But like me, Ever Lee pressed on and found a more open-minded employer, who not only gave her a job, but helped her advance her career. She worked several years as a teacher and then later as a counselor at the Department of Health and Human Services (DHHS). I worked for DHHS too when I was in high school and my first year of college. I was not blind at the time, but I did have a co-worker who was blind, another one with cerebral palsy, and a supervisor who used a wheelchair. Like Ever Lee’s experience, mine was rewarding, self-affirming and built my self-confidence. It also helped when I went blind because I was able to pull from the experience to help me make it through.
Marriage and Family
Initially Ever Lee was hesitant about pursuing dating and romantic relationships because she was fearful her blindness would be exposed. She didn’t date in high school or college. Ultimately, Ever Lee let go her fear, fell in love with and married a guy. The relationship didn’t last because he was gaslighting and cheating on her. She figured out what to do, took her son and left, got her career together, purchased a home, and eventually, met and married another man. When that marriage ended from abandonment, Ever Lee kept going.
I appreciate Ever Lee sharing these intimate details of her life. Failed relationships are hard to deal with and being public about it takes courage. Also, I admire the fact she shows them as just relationships in which blindness is not the center. Many times, I have had to address the question/concern about my disability in a relationship as if it is the most important thing when many other factors make up a successful match.
Getting the Eye Diagnosis
After years of struggle and disappointment, Ever Lee finally got a proper diagnosis. An eye specialist told her she had a genetic eye disease called retinitis pigmentosa (RP). The doctor also told her it would probably get worse over time. Ever Lee’s vision did get worse, and for a long time, she relied on others to help. Or she “faked it till she made it.”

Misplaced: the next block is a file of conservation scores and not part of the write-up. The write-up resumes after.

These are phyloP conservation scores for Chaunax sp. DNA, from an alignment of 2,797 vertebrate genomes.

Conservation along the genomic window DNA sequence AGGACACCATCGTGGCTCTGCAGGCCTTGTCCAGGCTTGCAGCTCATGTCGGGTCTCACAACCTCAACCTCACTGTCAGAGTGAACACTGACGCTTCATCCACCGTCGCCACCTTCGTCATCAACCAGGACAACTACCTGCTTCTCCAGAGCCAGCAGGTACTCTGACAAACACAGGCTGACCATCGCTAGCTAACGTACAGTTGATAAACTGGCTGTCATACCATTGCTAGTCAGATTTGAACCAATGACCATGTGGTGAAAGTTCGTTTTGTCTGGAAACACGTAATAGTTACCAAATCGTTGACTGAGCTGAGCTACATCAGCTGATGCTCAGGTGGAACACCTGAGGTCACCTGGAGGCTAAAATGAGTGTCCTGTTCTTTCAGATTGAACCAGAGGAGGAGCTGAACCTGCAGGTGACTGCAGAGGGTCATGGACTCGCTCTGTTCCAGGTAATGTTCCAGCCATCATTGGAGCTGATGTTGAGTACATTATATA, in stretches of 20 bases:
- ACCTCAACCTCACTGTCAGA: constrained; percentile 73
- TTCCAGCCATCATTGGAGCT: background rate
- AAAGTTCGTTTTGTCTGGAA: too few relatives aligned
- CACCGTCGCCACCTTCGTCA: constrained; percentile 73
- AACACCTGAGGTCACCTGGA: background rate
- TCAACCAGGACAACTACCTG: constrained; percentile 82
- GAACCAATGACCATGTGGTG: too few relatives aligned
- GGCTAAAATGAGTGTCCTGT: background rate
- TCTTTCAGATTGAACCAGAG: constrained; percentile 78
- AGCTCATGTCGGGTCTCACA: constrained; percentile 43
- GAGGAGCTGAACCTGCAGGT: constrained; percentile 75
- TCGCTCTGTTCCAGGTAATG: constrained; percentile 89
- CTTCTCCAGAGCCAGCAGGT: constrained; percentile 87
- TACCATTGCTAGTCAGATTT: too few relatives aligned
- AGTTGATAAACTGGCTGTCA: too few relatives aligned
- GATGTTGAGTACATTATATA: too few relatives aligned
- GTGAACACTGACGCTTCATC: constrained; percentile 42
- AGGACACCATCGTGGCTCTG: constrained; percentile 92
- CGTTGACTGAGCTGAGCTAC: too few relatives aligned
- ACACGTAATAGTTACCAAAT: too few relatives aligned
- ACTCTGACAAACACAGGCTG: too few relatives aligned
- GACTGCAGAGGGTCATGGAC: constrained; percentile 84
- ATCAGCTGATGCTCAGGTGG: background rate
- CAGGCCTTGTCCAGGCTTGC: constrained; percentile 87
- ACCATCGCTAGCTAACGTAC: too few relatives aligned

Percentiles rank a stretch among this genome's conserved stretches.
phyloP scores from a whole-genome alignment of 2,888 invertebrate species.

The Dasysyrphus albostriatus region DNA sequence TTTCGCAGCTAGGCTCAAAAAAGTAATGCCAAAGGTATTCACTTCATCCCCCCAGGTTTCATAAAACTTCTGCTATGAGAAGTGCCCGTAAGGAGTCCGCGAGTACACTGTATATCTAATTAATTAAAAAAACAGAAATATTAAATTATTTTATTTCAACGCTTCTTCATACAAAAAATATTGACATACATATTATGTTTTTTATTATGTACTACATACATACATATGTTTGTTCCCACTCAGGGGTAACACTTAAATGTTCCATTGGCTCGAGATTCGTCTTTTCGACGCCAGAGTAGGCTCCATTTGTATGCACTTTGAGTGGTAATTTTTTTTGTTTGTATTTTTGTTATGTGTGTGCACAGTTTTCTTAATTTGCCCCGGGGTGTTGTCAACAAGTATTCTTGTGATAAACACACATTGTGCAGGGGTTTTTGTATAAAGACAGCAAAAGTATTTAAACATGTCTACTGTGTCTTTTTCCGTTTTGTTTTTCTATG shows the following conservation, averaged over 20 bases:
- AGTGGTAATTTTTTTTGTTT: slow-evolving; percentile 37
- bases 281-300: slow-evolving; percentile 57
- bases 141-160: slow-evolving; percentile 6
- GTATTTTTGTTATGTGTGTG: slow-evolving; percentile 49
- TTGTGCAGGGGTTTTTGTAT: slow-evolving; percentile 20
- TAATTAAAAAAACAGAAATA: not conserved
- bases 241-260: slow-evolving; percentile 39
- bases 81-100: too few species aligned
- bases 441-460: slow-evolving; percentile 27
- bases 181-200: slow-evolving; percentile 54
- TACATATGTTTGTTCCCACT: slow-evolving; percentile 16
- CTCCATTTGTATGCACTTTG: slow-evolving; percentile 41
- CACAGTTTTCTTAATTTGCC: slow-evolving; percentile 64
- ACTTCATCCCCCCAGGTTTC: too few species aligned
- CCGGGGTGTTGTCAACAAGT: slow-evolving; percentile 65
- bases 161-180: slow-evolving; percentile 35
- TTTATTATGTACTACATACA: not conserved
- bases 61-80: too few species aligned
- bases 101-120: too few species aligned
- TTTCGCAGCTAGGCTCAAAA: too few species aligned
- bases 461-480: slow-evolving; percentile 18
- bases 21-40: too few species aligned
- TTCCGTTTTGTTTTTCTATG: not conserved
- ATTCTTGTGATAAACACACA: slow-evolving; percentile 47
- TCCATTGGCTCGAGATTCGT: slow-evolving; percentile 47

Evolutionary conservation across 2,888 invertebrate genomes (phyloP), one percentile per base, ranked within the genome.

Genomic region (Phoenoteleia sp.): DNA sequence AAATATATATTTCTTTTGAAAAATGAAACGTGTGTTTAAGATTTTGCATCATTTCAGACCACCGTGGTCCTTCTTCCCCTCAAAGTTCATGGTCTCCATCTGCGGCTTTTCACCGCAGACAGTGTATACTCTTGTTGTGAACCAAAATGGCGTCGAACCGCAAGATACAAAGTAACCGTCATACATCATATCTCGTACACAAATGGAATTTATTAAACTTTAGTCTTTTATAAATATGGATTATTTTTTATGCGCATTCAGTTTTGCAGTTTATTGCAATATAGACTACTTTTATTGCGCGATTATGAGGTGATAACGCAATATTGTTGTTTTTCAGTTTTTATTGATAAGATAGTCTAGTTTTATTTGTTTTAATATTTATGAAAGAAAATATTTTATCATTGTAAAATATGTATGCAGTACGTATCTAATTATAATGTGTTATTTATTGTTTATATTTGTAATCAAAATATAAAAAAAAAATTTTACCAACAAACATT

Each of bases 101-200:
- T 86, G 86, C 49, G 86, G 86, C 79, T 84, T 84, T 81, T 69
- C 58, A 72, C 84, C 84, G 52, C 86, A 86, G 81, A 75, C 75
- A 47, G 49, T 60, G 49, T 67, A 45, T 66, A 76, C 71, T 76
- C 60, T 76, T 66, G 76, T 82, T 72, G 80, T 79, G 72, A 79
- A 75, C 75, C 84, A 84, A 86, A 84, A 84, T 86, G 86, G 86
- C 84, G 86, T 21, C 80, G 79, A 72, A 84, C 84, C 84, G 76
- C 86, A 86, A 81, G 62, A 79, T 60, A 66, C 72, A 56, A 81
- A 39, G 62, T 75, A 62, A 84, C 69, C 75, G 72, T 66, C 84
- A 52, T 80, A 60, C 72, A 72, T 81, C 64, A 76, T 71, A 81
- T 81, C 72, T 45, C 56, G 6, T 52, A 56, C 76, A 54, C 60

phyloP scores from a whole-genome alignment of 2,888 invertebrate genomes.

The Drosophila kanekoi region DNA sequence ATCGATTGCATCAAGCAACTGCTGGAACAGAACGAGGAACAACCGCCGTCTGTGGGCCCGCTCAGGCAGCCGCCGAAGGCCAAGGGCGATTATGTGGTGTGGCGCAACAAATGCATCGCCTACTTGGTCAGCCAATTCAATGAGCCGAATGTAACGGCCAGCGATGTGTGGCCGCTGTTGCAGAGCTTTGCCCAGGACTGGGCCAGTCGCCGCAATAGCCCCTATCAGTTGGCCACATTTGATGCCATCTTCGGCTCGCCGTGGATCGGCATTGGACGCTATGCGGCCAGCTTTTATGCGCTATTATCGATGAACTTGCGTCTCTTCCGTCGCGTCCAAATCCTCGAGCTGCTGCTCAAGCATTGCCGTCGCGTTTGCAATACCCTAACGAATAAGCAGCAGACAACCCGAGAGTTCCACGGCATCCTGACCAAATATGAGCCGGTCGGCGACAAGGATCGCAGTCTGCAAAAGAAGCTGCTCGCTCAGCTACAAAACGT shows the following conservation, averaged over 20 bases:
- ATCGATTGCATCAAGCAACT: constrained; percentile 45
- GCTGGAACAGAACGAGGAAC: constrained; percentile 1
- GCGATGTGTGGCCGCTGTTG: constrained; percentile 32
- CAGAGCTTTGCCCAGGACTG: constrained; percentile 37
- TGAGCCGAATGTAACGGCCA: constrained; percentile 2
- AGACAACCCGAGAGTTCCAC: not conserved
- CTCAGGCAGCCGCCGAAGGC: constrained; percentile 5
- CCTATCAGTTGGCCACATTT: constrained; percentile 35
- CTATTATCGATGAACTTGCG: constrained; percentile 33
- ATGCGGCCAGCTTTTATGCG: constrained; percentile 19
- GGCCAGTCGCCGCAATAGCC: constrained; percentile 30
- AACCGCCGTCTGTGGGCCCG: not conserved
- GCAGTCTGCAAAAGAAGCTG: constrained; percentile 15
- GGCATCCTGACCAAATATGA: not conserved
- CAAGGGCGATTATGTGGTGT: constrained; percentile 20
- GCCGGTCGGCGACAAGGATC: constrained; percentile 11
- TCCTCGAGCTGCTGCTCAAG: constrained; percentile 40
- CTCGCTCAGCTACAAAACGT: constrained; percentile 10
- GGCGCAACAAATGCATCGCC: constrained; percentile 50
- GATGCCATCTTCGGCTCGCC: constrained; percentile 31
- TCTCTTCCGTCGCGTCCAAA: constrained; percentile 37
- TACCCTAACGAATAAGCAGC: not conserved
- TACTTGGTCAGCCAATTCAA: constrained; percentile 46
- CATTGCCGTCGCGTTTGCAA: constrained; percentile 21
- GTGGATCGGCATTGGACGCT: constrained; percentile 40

Learning About Services for the Blind and the National Federation of the Blind
While Ever Lee worked at DHHS she learned about additional services for the blind. She got a call from the National Federation of the Blind (NFB) inviting her to attend their convention. Her aha moment came when she was offered an agenda in braille and large print. By this time, she could no longer read print, and she didn’t know braille. This is the moment when Ever Lee knew she needed more blind skills. So, she took 6 months off from work for vision rehabilitation training. She had already been using a white cane but needed more education on how to live an independent life as a blind person.
I could relate to this decision too. I also took off from work for about a year to go through a similar program for the same reasons. Attending the convention and training was the beginning of Ever Lee’s full involvement in NFB. After that she became an active member, advocate, mentor, and later joined the national board of directors. After losing my vision I also became involved in the disability community. First, I became an advocate, then later public educator. Today, I am a writer and blogger on the topic of blindness.
I encourage you to read Blind Ambition: One Woman’s Journey to Greatness Despite Her Blindness by Ever Lee Hairston and learn more about this enterprising woman. If you are struggling with vision changes and haven’t seen a doctor, it is critical that you get timely treatment. Once you have a diagnosis, you can then move on and make plans about what you need to do, including finding vision rehabilitation or other services.
Check out our book review section on VisionAware, which includes books about blindness and low vision.
A Black History Month Celebration of Leaders in the Blindness Field – VisionAware